Nigeria has been having a raw deal from our South African brothers. Though its xenophobia also targets other African migrants attracted to its $323 billion economy, Nigerians bear the brunt. In a wave of xenophobic attacks last year, Nigerians, their businesses and homes were attacked. That particular wave, described as ethnic cleansing, was provoked by anti-immigrant rhetoric by the Zulu King, Goodwill Zwelithini, and President Jacob Zuma who separately suggested that immigrants were taking up and denying indigenes jobs.
Confronted with unemployment rate of almost 27 per cent, an economy that contracted by 1.8 per cent in 2016, according to the International Monetary Fund, high crime rate, corruption and popular anger by restive youths, South Africa’s political elite have been content with diverting anger at immigrants who number over 2.2 million officially and as high as 3.2 million unofficially due to a high influx of illegals put at over one million. Attacks have been frequent since 2008 against foreigners.
A recent report in Quartz, an American publication, suggests that these attacks have been more “Afrophobic” than xenophobic since Africans and dark-skinned Asians have been the targets. This is attributed to South African social attitudes that view Caucasians as tourists or expatriates who come with foreign currency, while Africans and Afro-Asians are viewed as foreigners who come to take over small business sectors and low paid jobs.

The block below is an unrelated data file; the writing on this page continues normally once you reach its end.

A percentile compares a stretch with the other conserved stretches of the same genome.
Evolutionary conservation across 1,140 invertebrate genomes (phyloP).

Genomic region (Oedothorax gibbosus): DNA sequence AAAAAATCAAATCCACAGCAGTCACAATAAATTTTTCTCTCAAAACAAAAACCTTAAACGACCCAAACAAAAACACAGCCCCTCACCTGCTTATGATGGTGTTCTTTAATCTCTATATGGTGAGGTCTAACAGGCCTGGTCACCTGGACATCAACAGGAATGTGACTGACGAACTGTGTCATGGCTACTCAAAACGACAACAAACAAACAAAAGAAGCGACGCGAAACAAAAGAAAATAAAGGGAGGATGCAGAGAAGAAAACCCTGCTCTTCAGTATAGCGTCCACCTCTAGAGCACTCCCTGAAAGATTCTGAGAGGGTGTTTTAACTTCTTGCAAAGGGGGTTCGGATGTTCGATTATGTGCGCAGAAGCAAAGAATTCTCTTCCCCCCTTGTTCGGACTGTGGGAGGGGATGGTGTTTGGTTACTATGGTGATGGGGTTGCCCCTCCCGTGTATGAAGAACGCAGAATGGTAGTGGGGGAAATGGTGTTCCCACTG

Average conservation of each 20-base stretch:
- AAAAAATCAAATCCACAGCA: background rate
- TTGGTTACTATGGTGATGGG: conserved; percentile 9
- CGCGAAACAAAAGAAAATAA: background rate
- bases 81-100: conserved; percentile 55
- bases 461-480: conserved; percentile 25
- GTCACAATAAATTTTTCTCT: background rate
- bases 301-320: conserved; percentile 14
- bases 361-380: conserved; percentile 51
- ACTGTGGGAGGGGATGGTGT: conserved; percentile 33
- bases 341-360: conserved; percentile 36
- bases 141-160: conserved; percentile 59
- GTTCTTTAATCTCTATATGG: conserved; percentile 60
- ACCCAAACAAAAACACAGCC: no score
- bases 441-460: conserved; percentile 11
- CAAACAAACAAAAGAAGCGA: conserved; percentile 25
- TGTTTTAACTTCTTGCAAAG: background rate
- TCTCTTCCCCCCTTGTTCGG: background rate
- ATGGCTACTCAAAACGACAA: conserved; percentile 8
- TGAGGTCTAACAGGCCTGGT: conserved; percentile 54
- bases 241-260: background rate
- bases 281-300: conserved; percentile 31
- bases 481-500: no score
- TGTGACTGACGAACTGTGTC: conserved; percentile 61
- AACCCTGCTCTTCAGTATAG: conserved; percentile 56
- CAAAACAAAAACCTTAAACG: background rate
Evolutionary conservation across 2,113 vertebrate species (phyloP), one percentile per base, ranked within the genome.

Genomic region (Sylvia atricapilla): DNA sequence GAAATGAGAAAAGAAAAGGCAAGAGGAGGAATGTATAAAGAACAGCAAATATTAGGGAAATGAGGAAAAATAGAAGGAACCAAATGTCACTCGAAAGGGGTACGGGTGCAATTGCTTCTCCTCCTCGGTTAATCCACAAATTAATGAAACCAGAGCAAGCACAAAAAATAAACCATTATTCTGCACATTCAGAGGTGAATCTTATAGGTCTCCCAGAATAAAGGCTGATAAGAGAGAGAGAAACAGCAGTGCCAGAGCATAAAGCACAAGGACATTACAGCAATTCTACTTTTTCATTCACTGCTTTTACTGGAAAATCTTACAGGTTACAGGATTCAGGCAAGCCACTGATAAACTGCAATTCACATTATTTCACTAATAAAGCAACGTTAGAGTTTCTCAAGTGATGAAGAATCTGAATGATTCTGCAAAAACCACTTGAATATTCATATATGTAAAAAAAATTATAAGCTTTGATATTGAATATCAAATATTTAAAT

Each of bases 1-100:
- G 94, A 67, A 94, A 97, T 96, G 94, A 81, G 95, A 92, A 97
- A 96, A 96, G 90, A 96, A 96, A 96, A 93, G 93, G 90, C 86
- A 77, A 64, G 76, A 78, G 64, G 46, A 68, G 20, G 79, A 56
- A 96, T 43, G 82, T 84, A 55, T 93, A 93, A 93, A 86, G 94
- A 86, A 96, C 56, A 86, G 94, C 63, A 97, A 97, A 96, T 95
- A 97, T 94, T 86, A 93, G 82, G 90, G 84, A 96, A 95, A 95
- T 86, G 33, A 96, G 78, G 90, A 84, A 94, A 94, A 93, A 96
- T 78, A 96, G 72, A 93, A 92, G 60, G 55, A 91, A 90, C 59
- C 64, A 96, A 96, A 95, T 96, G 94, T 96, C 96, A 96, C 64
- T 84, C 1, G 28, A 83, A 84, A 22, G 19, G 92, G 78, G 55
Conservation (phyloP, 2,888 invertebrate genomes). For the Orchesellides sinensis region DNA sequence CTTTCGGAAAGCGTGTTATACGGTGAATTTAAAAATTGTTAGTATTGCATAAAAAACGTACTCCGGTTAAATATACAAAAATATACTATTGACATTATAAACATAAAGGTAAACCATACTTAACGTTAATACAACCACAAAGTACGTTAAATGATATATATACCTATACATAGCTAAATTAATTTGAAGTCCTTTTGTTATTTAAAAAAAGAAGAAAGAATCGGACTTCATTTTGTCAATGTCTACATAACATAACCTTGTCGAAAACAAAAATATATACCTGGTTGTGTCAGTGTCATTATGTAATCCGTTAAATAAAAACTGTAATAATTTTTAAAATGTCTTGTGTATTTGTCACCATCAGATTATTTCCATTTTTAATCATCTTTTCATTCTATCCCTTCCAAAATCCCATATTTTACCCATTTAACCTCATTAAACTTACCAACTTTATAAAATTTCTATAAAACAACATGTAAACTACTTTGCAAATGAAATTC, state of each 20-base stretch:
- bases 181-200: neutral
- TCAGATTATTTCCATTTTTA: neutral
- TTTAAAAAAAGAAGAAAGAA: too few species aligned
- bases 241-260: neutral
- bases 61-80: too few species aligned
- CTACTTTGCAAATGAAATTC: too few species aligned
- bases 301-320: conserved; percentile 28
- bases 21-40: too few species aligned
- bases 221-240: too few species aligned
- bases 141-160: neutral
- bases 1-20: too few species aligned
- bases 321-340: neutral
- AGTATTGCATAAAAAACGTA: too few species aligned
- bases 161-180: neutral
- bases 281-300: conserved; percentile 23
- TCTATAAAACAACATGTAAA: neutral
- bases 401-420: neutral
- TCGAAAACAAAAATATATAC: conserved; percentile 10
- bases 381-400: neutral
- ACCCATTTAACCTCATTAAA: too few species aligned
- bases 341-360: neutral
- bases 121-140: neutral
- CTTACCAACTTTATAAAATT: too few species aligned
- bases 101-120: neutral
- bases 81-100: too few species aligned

In the face of these attacks, the Nigerian government has been weak, vacillating and uncaring about the fate of its own citizens. It needs to take a tough stance with South Africa whose leaders and people have not only failed to fully acknowledge Nigeria’s role in the anti-Apartheid struggle, but have also treated us with disdain both at home and in Nigeria where South African businesses have been accused of maltreating their local employees. We do not need to wait to simply retaliate like we did in 2012 when South Africa turned back an aeroplane with 125 passengers from Johannesburg airport on the flimsy allegation that their yellow fever inoculation cards were fake. A reprisal against a South African jetliner and reminder of the country’s business interests in Nigeria calmed the haughty South Africans, prompting Zuma to come calling in Abuja.